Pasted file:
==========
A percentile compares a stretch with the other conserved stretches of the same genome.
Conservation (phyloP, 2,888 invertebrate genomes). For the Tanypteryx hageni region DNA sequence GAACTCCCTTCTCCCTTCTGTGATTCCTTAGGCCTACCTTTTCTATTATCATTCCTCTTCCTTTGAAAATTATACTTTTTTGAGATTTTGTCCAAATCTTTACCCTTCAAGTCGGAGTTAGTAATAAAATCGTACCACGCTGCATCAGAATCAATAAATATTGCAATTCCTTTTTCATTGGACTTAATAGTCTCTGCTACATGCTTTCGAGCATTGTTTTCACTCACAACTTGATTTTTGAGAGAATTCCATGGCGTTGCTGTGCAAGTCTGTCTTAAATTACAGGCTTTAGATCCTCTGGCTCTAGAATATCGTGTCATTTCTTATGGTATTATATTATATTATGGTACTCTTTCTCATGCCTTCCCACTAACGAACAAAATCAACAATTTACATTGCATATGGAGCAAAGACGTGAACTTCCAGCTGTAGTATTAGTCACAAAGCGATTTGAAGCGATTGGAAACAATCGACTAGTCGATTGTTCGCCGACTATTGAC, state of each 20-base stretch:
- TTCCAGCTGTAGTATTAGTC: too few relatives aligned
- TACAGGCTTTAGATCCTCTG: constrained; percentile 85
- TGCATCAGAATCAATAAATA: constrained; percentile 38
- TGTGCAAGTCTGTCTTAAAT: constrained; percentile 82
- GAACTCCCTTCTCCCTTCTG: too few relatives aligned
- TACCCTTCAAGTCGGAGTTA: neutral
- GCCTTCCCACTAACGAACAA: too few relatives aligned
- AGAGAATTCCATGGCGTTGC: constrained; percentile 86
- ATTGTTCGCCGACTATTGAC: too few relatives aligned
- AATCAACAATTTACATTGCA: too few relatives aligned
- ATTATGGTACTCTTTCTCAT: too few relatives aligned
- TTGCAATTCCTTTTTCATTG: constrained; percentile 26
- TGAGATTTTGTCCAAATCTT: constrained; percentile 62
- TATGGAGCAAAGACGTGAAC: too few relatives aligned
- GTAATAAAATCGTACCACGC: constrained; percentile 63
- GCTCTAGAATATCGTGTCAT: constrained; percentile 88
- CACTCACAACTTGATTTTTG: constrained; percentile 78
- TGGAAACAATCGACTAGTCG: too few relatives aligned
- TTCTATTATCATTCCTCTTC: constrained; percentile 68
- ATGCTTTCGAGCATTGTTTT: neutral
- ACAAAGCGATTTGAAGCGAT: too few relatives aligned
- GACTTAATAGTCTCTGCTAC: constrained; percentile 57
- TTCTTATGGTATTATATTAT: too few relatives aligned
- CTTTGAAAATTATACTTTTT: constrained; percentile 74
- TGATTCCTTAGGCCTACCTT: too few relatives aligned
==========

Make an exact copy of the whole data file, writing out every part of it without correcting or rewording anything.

A percentile compares a stretch with the other conserved stretches of the same genome.
Conservation (phyloP, 2,888 invertebrate genomes). For the Tanypteryx hageni region DNA sequence GAACTCCCTTCTCCCTTCTGTGATTCCTTAGGCCTACCTTTTCTATTATCATTCCTCTTCCTTTGAAAATTATACTTTTTTGAGATTTTGTCCAAATCTTTACCCTTCAAGTCGGAGTTAGTAATAAAATCGTACCACGCTGCATCAGAATCAATAAATATTGCAATTCCTTTTTCATTGGACTTAATAGTCTCTGCTACATGCTTTCGAGCATTGTTTTCACTCACAACTTGATTTTTGAGAGAATTCCATGGCGTTGCTGTGCAAGTCTGTCTTAAATTACAGGCTTTAGATCCTCTGGCTCTAGAATATCGTGTCATTTCTTATGGTATTATATTATATTATGGTACTCTTTCTCATGCCTTCCCACTAACGAACAAAATCAACAATTTACATTGCATATGGAGCAAAGACGTGAACTTCCAGCTGTAGTATTAGTCACAAAGCGATTTGAAGCGATTGGAAACAATCGACTAGTCGATTGTTCGCCGACTATTGAC, state of each 20-base stretch:
- TTCCAGCTGTAGTATTAGTC: too few relatives aligned
- TACAGGCTTTAGATCCTCTG: constrained; percentile 85
- TGCATCAGAATCAATAAATA: constrained; percentile 38
- TGTGCAAGTCTGTCTTAAAT: constrained; percentile 82
- GAACTCCCTTCTCCCTTCTG: too few relatives aligned
- TACCCTTCAAGTCGGAGTTA: neutral
- GCCTTCCCACTAACGAACAA: too few relatives aligned
- AGAGAATTCCATGGCGTTGC: constrained; percentile 86
- ATTGTTCGCCGACTATTGAC: too few relatives aligned
- AATCAACAATTTACATTGCA: too few relatives aligned
- ATTATGGTACTCTTTCTCAT: too few relatives aligned
- TTGCAATTCCTTTTTCATTG: constrained; percentile 26
- TGAGATTTTGTCCAAATCTT: constrained; percentile 62
- TATGGAGCAAAGACGTGAAC: too few relatives aligned
- GTAATAAAATCGTACCACGC: constrained; percentile 63
- GCTCTAGAATATCGTGTCAT: constrained; percentile 88
- CACTCACAACTTGATTTTTG: constrained; percentile 78
- TGGAAACAATCGACTAGTCG: too few relatives aligned
- TTCTATTATCATTCCTCTTC: constrained; percentile 68
- ATGCTTTCGAGCATTGTTTT: neutral
- ACAAAGCGATTTGAAGCGAT: too few relatives aligned
- GACTTAATAGTCTCTGCTAC: constrained; percentile 57
- TTCTTATGGTATTATATTAT: too few relatives aligned
- CTTTGAAAATTATACTTTTT: constrained; percentile 74
- TGATTCCTTAGGCCTACCTT: too few relatives aligned